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People come first on this farm

Tom O'Leary Oct 10
People come first on this farm
Above left: Jon and Crystal Cranshaw say they want to put the welfare of their staff and cows ahead of pushing for more and more production Above right: Corina Hakaria (farm assistant) and Jai Spalding (senior assistant) in the shed.

For Southern Wairarapa contract milkers Jon and Crystal Cranshaw, the welfare of staff is as paramount as the health and well-being of the dairy herd they are responsible for.

They moved to a new position near Greytown on June 1 this year, They are facing head on the challenge of learning the intricacies of a new dairy farm with the two younger couples they employ, who also moved from the Manawatu.

The Cranshaws were previously on a high-input, high-output farm.

And ultimately decided it did not fit with their personal philosophy of animal and land management. “The high-input system of dairy farming isn’t for us,” says Crystal.

“We feel like farming can and should still be a lifestyle, and we want both us and our staff to be able to have a life that is complete with a good balance of play and work.”

The Greytown farm, owned by Bryan Tucker, is a predominantly grass-based system supported by minimal in-shed feeding.

Each couple is rostered for 11 days on and three off, which means they have a Friday afternoon, Saturday, Sunday and Monday morning. This allows for plenty of family time twice a month.

“It’s just to try and smooth that work-life balance out and create a lifestyle for everybody. It’s a pretty cool system,” says Crystal. She and Jon have four children, aged from seven to 19. Having couples as staff also creates cohesion in the farm’s operation, she says.

The 335-hectare (effective) farm milks 1000 friesian-cross cows in two herds through a 60-bail rotary shed with in-shed feeding, automatic cup removers and Protrack systems.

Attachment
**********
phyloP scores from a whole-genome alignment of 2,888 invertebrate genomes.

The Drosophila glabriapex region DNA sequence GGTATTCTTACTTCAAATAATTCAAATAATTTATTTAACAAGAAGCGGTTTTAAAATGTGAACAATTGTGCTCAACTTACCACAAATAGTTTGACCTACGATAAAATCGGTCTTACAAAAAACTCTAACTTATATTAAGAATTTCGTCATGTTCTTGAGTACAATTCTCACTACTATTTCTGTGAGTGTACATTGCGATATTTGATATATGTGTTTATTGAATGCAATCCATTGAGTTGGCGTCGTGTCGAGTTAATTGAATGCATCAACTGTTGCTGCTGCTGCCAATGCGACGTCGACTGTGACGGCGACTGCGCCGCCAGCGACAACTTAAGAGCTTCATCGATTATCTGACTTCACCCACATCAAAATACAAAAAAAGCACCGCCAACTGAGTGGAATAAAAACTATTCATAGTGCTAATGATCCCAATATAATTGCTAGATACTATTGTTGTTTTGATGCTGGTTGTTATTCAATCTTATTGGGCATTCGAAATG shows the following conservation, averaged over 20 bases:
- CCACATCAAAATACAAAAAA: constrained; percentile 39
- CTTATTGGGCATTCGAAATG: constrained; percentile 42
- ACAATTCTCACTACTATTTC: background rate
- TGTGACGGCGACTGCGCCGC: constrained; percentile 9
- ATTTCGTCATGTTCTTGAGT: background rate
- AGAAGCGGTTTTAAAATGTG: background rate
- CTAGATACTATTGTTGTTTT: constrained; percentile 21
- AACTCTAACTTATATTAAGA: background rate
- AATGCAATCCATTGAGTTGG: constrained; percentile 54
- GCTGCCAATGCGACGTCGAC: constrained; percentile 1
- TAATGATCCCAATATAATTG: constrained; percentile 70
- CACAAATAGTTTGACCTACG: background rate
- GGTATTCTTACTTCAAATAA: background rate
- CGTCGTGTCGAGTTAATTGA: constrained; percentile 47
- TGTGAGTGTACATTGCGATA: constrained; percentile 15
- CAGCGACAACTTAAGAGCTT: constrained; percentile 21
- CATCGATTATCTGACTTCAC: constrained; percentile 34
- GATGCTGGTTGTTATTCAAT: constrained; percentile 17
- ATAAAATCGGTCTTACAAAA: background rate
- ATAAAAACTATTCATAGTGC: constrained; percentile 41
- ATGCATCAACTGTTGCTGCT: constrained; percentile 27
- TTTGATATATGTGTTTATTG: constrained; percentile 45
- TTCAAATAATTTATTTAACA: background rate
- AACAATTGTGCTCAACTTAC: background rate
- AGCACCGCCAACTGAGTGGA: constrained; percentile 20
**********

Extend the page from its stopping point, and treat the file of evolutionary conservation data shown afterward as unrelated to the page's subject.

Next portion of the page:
Situated on flat to rolling contour and terraces, the farm has the Ruamahanga River as one of its boundaries.

The ethic of not pushing the cows too hard is reflected in annual milksolids production of about 360 kilograms per cow, which is just below the national average of 377kg published by Dairy New Zealand.

“In the past we were very much of the mindset of trying to get into a system where we could really start pushing that production per cow and getting them really pumping,” says Crystal.

“We’ve completely turned around our whole view on that now. We are more about just looking after the cow. For us it’s definitely not about trying to push production, it’s about working with what we’ve got available.”

While production is currently lower than the Cranshaws would prefer, the benefits for cows show in reproduction rates, lower somatic cell counts and overall well-being.

Gaining a Primary ITO agribusiness diploma early this year was revolutionary for Crystal.

She says her new understanding of dairy-farm systems and financial management has radically changed the way she and Jon work together.

People come first on this farm

Jon Cranshaw with springer cows. Lower left: Shaun Woodman (2IC) and tevie-Lee Murphy (farm assistant) feed the calves,

It has also highlighted there is a place for anyone in a family farming situation to learn about the industry, even if they are not hands-on.

“It can do so much for you and your staff, and the industry as a whole.”

The couple subsequently won human-relations and environmental awards in the 2015 Dairy Industry Awards and have set their sights on entering again.

As well as creating greater confidence in themselves and their ability to better mentor staff, the awards have provided inspiration for the Cranshaws’ staff to achieve their own goals, says Crystal.


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